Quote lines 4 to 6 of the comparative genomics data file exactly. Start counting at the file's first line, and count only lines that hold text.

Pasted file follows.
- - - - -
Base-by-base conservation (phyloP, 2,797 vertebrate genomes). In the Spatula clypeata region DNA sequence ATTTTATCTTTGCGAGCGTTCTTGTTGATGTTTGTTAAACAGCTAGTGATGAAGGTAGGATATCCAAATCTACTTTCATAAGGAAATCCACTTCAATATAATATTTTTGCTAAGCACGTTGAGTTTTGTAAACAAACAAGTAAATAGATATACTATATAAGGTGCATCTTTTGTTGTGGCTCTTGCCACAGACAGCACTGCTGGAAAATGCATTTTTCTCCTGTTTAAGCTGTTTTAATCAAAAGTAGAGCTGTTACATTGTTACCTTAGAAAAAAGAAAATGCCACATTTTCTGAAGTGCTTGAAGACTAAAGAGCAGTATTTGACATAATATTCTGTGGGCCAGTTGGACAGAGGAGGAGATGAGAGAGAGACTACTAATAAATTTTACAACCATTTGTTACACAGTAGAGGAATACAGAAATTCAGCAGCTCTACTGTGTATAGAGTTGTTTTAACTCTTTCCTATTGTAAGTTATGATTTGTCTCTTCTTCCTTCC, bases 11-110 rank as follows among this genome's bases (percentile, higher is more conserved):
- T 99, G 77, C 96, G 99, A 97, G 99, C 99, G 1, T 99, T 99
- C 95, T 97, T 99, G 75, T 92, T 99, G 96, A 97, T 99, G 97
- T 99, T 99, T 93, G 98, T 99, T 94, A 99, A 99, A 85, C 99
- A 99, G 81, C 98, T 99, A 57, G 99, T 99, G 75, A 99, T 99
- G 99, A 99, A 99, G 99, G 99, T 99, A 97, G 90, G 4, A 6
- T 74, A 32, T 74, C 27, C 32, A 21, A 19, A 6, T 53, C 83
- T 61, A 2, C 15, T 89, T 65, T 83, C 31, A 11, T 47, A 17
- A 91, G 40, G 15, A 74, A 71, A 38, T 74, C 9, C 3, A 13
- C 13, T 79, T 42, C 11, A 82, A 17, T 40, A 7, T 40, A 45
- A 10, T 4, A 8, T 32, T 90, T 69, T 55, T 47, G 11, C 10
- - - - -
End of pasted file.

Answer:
- T 99, T 99, T 93, G 98, T 99, T 94, A 99, A 99, A 85, C 99
- A 99, G 81, C 98, T 99, A 57, G 99, T 99, G 75, A 99, T 99
- G 99, A 99, A 99, G 99, G 99, T 99, A 97, G 90, G 4, A 6